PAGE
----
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Home/Daniel Larison/Don’t Be Fooled by Pompeo’s Empty ‘Restraint’ Rhetoric

Don’t Be Fooled by Pompeo’s Empty ‘Restraint’ Rhetoric

Stephen Walt responds to Mike Pompeo’s repeated misuse of the words realism and restraint to describe the Trump administration’s foreign policy:

If the secretary genuinely believed in these concepts, and if the broad sweep of U.S. foreign policy reflected them, it would be tempting to applaud politely and offer Pompeo a non-resident fellowship at the Quincy Institute after he leaves office. Unfortunately, Pompeo’s words are mostly empty rhetoric. Viewed objectively, U.S. foreign policy under his and Trump’s leadership bears little resemblance to what a realist and restrained foreign policy would be.

For starters, let’s not forget that the Trump administration has continued to expand an already bloated defense budget, without offering a convincing justification for seemingly endless increases. Advocates of a more realist and restrained foreign policy favor maintaining a strong U.S. military, but we recognize that we have that already. It is hardly “restraint” when Trump, Pompeo, and Secretary of Defense Mark Esper insist that the United States must continue to spend more on national security than the next seven or eight countries combined, while critical domestic needs go unmet.

Walt is absolutely right. As I have said before, Pompeo doesn’t know the meaning of restraint. He doesn’t know what realism means, either. The Secretary of State uses this rhetoric to distract from just how unrealistic, hard-line, and maximalist Trump’s foreign policy has been. One of Pompeo’s favorite talking points is that the Trump administration is merely “recognizing the reality” of a situation when it decides to endorse illegal Israeli territorial claims or chooses to tear up successful arms control and nonproliferation agreements. Of course, these are attempts to alter political and policy realities to the liking of hard-liners and extremists. When Pompeo talks about “realism,” he is really talking about cynical power grabs that the administration or a U.S. client is making.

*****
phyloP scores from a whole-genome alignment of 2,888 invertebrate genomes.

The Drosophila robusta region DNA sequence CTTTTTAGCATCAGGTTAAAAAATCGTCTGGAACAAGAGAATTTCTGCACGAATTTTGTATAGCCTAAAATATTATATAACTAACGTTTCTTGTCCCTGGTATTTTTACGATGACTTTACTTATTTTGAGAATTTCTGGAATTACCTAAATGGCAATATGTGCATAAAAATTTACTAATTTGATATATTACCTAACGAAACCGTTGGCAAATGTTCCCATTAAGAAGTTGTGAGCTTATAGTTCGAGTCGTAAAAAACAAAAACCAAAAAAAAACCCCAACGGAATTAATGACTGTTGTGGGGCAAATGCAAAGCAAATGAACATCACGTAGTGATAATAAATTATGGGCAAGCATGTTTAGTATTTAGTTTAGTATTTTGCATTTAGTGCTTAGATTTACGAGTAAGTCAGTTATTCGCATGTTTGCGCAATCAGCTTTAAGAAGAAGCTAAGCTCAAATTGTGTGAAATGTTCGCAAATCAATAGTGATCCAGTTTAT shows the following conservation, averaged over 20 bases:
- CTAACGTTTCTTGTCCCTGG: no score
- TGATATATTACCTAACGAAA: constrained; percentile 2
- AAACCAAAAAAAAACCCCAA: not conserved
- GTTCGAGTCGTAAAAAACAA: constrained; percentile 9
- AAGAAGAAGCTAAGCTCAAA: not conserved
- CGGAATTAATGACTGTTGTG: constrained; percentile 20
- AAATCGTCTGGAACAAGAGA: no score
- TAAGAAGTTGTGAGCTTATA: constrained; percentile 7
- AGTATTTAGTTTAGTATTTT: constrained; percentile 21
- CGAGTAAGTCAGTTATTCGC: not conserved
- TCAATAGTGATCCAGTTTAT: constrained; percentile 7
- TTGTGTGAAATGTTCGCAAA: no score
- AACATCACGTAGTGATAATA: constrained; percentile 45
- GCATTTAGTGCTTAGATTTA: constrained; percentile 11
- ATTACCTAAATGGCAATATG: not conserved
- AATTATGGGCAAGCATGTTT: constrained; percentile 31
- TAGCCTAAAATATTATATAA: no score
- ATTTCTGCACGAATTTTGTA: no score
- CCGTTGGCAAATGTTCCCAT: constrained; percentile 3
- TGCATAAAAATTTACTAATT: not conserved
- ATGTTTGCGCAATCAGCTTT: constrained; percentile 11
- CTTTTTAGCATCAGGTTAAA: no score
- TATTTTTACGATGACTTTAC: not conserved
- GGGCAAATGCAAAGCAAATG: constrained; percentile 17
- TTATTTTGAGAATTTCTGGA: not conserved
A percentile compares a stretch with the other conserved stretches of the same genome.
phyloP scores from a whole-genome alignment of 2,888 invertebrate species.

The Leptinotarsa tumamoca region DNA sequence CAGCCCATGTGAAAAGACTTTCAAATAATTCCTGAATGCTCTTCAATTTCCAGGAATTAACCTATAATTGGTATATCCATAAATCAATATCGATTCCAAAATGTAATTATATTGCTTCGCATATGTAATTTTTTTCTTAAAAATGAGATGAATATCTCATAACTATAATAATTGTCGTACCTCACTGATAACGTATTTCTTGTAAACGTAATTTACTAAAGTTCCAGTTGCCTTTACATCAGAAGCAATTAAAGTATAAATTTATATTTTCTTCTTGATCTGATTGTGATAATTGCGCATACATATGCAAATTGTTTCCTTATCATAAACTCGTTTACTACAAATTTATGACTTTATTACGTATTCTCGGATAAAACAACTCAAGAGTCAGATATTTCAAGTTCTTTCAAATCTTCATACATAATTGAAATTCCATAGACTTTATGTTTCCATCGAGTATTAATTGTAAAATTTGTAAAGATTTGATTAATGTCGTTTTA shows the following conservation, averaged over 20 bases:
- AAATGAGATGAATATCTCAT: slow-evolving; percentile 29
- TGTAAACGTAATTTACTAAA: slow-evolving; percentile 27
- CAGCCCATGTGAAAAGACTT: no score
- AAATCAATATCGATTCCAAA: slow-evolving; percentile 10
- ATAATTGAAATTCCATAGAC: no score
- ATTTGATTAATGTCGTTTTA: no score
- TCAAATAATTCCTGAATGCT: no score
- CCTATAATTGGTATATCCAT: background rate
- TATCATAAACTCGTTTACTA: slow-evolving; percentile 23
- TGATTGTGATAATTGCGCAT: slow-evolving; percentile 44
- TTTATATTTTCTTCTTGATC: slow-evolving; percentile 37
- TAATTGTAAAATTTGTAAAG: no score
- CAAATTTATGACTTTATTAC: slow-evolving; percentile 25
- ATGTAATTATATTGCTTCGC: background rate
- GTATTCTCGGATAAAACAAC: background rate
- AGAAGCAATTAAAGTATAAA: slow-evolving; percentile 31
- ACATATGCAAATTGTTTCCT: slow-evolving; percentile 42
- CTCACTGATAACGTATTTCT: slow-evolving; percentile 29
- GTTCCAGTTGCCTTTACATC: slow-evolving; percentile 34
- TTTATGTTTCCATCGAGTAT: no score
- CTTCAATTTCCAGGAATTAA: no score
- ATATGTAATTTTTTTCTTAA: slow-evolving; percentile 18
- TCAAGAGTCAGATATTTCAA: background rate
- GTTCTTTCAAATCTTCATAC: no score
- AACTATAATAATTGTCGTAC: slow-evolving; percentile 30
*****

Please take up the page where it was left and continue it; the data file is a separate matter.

Trump is the anti-restraint president. His administration’s foreign policy has been defined by arrogant ultimatums, attempted regime change, aggressive economic warfare, increased military spending, illegal assassination, and illegal wars. It does not deal with the world as it is, but seeks to force the world to bend to the administration’s will. It has not reduced U.S. commitments and liabilities abroad, but instead keeps adding to them. Even the Afghanistan agreement that Pompeo was referring to last month sets so many conditions on U.S. withdrawal that full withdrawal is very unlikely to happen. An administration that was genuinely committed to realism and restraint would have done things very differently and in many cases it would have done the exact opposite of what Trump has done.

The third pillar that Pompeo mentions is respect, and this is where the Secretary of State’s habit of making things up really gets out of control. There have been few U.S. administrations that have treated other countries with less respect than this one. Not only has the U.S. continued to violate other states’ sovereignty with impunity, but the Trump administration also presumes to dictate to other governments what their domestic and foreign policies should be. They have enabled a brutal war on Yemen for more than three years, they have punished Iran for complying with the JCPOA, and they have berated our allies for supporting the same agreement. When the Iraqi government called for the withdrawal of U.S. troops over repeated violations of their sovereignty, the Trump administration ignored them. They have tried treating allies like vassals and assume they can treat everyone else like colonies.

Walt concludes:

The bottom line: Pompeo’s use of words like “realism” and “restraint” is a smokescreen, intended to confuse his audience and make Trump’s foreign policy sound like it squares with the policies most Americans want.

Like everything else Pompeo says, his rhetoric about realism and restraint can’t be trusted.

about the author

Daniel Larison is a senior editor at TAC, where he also keeps a solo blog. He has been published in the New York Times Book Review, Dallas Morning News, World Politics Review, Politico Magazine, Orthodox Life, Front Porch Republic, The American Scene, and Culture11, and was a columnist for The Week. He holds a PhD in history from the University of Chicago, and resides in Lancaster, PA. Follow him on Twitter.

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